THE UST Faculty Union has asked the Office of the Vice Rector for Academic Affairs to suspend new guidelines on extra pay for faculty members handling four subjects, claiming it contradicts the collective bargaining agreement (CBA).

The new guidelines limit extra pay to “experimental” laboratory subjects, excluding combined lecture and laboratory courses.

Previous guidelines limited each faculty member with a full 24-unit load to three courses. An additional course load or fourth preparation merits an extra compensation depending on the faculty’s rank.

Faculty Union vice president for grievances Reynaldo Reyes said it was Oscar Diamante, president of the College of Science Faculty Club, who called the attention of the Union regarding the new scheme.

“According to the CBA, professors are entitled to another compensation when it comes to laboratory [courses] because it’s considered a different load,” Diamante said. “But according to the new guidelines, [non-experimental] laboratory courses cannot be considered as fourth preparation.”

Diamante said there might have been a misinterpretation of the CBA provision.

“In the CBA, it was said that experimental laboratory courses are considered fourth preparation. Maybe they got the idea of not including non-experimental laboratory [courses] there,” Diamante said.

Reyes said the new policy is contrary to the CBA because it would only consider the course with the lowest number of credit units as fourth preparation.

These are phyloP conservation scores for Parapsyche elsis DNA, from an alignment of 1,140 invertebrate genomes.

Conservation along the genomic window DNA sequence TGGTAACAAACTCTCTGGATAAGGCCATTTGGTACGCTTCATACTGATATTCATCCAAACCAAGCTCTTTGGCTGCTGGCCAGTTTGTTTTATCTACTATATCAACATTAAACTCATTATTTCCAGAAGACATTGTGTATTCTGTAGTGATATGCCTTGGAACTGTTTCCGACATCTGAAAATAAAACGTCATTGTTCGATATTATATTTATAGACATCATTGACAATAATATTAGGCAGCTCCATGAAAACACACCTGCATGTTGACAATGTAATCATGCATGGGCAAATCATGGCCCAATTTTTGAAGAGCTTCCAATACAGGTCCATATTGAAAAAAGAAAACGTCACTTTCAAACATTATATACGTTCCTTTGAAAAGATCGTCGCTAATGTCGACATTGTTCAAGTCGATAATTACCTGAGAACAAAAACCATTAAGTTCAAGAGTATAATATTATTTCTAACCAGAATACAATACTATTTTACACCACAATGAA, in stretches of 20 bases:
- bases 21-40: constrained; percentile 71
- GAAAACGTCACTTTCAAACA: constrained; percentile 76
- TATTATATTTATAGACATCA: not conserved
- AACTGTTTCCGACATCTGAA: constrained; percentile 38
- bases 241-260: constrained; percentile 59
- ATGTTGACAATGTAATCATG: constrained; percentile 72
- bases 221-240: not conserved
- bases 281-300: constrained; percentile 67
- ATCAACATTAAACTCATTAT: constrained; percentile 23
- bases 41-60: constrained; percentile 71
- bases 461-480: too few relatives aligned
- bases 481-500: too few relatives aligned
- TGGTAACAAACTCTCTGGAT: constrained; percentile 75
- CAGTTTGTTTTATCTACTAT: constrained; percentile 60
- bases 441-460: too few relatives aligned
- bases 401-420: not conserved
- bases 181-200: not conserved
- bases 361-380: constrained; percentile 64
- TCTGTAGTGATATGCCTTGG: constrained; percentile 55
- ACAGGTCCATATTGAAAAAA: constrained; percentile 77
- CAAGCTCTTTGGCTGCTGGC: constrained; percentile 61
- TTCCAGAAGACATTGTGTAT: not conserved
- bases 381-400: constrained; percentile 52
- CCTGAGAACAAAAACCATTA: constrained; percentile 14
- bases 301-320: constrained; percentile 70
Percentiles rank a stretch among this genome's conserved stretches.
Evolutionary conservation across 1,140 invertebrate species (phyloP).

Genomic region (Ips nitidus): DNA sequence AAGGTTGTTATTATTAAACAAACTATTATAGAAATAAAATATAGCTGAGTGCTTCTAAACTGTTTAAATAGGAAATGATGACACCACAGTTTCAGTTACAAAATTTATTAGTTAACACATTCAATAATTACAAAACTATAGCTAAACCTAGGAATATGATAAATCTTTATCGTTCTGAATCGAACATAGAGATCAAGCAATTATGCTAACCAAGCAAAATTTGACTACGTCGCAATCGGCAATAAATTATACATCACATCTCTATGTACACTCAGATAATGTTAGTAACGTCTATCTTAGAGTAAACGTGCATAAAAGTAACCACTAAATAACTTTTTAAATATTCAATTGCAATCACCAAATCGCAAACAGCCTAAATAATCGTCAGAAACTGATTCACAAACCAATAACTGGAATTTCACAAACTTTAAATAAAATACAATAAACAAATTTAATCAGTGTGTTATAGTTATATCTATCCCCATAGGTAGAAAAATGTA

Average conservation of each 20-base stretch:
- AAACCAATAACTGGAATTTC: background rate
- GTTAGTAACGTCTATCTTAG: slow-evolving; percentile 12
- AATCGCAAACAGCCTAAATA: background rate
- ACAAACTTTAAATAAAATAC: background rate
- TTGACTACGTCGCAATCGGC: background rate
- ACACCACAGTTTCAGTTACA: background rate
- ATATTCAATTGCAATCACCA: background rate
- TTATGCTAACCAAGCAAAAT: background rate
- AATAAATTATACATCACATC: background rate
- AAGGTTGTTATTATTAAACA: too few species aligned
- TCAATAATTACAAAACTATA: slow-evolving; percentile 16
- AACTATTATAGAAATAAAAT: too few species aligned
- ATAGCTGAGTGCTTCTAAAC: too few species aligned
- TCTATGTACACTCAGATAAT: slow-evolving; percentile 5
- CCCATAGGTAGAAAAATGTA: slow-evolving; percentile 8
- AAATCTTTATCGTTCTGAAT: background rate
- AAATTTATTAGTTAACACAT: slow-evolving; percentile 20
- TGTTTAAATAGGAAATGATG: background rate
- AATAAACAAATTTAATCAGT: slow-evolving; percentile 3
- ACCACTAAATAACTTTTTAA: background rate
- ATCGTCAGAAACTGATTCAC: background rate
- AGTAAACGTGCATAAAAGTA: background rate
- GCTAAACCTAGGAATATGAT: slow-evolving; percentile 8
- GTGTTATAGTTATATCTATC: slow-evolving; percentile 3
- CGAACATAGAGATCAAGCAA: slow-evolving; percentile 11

“It (implementing guidelines) should be nullified for contravening the CBA. All guidelines should conform or be amended to conform to the CBA,” Reyes said.

Diamante said there should be no distinction between experimental and non-experimental courses.

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“They (non-experimental courses) should be considered [as a different load] because there is a separate preparation for that. It would be an additional burden for the professors,” Diamante said.

Diamante claimed some professors with fourth preparations were disappointed.

Reyes said the union was not consulted.

“It (implementing guidelines) was drafted by the academic affairs [office] alone when it should have been done with both the union and the University,” Reyes said.

Diamante said the lack consultation was also a violation of the CBA.

In a letter dated Feb. 15, the union requested Office for Academic Affairs to suspend the directive and form a committee of University and union representatives to draft new guidelines. The Academic Affairs has yet to reply. Diana Jean B. Evite

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